Arden's lemma is applied in cases where we have an equation that looks like this: $$ X_{i}=AX_{i} + B, $$ with the condition that $\epsilon \notin A$.

But if I have such situation: $$X_{i}=AX_{i},$$ so there's no B, or simply talking we have $B= \varnothing $, thus by the Lemma, we have $$X_{i}=A^{*}\cdot\varnothing$$ which equals to $$X_{i}=\varnothing.$$

Is my reasoning correct?


2 Answers 2


Your Reasoning is correct. The solution in this case is indeed $X_i = \emptyset$.

  • 2
    $\begingroup$ And why is that the case? $\endgroup$
    – Raphael
    Oct 25, 2016 at 12:52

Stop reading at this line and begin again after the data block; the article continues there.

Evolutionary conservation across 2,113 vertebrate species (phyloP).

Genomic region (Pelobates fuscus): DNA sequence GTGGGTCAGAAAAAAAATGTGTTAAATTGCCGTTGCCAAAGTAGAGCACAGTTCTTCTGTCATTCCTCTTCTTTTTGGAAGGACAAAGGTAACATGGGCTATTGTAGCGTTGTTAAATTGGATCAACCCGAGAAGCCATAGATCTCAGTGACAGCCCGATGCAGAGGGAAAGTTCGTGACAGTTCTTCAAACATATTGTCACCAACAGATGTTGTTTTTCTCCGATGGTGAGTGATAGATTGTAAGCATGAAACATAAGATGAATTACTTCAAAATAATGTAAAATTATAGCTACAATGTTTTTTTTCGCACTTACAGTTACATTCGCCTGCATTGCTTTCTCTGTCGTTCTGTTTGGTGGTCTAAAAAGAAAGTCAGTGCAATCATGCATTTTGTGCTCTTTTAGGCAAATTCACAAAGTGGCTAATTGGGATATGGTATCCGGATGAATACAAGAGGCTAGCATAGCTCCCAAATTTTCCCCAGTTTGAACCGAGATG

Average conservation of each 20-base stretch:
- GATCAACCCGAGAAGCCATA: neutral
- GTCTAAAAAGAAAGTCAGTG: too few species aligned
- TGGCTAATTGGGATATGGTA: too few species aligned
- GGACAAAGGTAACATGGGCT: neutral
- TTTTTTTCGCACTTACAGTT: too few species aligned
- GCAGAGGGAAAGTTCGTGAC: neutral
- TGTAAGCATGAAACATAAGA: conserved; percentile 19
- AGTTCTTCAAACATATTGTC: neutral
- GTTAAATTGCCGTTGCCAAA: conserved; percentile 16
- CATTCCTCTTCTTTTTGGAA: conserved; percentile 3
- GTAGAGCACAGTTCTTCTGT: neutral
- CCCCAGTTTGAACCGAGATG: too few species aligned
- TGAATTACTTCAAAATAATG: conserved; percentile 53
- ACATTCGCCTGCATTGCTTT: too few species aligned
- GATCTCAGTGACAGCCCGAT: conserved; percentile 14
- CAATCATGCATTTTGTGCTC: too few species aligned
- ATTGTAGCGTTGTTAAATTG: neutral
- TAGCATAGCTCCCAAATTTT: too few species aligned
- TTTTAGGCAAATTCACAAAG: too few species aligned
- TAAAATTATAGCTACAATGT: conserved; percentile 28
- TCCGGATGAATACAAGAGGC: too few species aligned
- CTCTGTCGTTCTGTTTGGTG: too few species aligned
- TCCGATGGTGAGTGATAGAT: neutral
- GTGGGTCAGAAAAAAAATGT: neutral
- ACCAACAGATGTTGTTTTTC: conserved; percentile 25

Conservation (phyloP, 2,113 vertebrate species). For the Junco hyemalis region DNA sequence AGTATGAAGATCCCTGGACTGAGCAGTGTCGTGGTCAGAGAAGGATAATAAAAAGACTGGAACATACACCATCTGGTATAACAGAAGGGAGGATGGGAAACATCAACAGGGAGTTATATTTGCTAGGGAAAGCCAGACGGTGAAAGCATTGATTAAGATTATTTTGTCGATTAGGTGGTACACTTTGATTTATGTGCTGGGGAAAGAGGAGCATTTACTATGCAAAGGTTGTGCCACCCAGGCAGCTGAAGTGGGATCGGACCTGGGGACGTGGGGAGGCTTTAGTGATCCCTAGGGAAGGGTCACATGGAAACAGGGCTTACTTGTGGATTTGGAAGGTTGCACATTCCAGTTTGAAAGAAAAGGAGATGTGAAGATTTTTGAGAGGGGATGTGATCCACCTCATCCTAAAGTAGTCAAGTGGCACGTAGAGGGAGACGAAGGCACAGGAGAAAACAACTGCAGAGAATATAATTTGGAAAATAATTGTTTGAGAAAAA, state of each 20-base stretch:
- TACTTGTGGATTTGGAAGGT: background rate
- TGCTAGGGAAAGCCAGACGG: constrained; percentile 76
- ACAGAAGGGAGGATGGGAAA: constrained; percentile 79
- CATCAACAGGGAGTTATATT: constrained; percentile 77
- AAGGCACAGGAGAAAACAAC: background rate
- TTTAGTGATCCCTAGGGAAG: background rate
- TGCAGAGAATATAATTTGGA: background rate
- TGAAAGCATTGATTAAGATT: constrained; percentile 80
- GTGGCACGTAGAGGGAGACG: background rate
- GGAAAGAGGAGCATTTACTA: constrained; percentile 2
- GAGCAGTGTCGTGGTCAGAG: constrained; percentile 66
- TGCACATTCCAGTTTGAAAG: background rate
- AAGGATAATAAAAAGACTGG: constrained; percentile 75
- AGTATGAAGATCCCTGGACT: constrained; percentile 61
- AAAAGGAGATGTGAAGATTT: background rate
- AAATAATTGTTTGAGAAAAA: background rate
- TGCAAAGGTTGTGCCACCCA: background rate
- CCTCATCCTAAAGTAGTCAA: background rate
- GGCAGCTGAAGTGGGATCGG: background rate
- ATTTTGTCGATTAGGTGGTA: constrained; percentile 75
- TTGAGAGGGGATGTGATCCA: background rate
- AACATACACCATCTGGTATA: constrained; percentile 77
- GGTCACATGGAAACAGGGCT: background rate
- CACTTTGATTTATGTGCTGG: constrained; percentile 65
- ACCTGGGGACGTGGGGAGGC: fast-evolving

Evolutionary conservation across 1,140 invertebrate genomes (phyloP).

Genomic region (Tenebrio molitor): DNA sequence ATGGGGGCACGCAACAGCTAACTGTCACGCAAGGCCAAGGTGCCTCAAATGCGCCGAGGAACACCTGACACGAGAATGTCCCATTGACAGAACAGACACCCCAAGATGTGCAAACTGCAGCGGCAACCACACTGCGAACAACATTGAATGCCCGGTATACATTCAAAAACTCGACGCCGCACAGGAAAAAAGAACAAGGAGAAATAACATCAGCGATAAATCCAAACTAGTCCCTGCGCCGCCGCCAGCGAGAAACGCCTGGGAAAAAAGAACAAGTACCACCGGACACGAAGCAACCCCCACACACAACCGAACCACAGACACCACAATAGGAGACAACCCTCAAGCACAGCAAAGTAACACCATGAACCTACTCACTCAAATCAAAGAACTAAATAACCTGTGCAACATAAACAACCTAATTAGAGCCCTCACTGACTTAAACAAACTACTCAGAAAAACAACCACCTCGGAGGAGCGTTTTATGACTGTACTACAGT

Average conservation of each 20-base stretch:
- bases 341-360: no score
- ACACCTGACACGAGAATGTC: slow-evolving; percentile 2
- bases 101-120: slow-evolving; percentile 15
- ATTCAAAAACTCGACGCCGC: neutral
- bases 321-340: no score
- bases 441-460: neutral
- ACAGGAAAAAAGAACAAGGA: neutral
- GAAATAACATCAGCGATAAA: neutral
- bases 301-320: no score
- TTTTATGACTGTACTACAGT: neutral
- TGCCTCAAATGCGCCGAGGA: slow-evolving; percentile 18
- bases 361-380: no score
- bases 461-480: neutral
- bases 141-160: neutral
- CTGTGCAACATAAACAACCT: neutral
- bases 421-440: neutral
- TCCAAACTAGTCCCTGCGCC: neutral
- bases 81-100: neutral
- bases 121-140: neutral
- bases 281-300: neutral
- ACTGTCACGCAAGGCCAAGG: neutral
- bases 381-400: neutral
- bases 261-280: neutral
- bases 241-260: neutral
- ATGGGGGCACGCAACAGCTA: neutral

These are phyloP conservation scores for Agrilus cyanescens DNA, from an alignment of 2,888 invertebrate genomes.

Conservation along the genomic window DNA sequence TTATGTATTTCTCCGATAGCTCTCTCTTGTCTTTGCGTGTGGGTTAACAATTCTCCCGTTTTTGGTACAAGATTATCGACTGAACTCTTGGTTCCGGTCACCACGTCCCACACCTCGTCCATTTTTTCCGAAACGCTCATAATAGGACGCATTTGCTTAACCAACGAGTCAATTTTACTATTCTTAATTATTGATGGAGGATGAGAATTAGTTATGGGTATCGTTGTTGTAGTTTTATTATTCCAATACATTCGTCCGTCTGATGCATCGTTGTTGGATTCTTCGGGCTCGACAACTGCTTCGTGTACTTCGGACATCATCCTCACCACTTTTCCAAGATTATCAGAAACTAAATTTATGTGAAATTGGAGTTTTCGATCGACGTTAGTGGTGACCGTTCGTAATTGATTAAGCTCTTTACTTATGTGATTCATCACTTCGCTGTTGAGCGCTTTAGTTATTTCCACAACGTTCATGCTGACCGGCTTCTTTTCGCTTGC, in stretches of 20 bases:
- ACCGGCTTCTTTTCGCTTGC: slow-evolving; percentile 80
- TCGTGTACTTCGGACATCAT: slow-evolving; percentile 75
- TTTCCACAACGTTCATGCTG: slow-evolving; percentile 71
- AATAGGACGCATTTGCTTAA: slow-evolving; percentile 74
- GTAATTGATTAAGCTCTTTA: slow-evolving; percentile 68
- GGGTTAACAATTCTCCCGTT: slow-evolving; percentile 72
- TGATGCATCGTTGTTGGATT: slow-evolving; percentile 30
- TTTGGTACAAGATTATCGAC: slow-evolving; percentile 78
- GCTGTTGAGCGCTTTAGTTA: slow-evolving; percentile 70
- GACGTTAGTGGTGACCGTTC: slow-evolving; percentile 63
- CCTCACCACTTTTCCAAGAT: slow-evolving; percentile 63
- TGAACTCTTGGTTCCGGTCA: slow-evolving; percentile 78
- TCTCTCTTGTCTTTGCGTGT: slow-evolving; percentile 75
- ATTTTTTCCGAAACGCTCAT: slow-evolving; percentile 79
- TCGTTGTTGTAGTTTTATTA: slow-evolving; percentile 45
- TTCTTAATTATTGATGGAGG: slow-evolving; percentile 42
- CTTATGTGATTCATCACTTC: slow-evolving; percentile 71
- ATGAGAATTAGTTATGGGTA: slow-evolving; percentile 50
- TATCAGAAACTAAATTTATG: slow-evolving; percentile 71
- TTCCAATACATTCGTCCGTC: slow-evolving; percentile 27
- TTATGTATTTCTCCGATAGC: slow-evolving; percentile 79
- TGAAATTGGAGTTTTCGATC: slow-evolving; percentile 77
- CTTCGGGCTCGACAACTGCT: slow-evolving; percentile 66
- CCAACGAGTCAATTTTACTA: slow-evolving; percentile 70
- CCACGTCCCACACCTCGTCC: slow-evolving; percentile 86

What we have with

$\qquad X = AX + B$

is, quite literally, a recurrence of languages expressed in terms of the symbolic method. $B$ represents the base case of the recurrence. Arden's Lemma just tells you that the smallest fixpoint of this recurrence (read as an inductive definition) is $A^*B$.

Now, if you drop the base case and only have

$\qquad X = AX$,

there are no finite words that can be constructed in this way. Now, the "recurrence" may make sense read as a coinductive definition (that is the solution would be an $X$ containing infinite strings) but not as an inductive one. Hence, the empty set is the only one that solves the equation.


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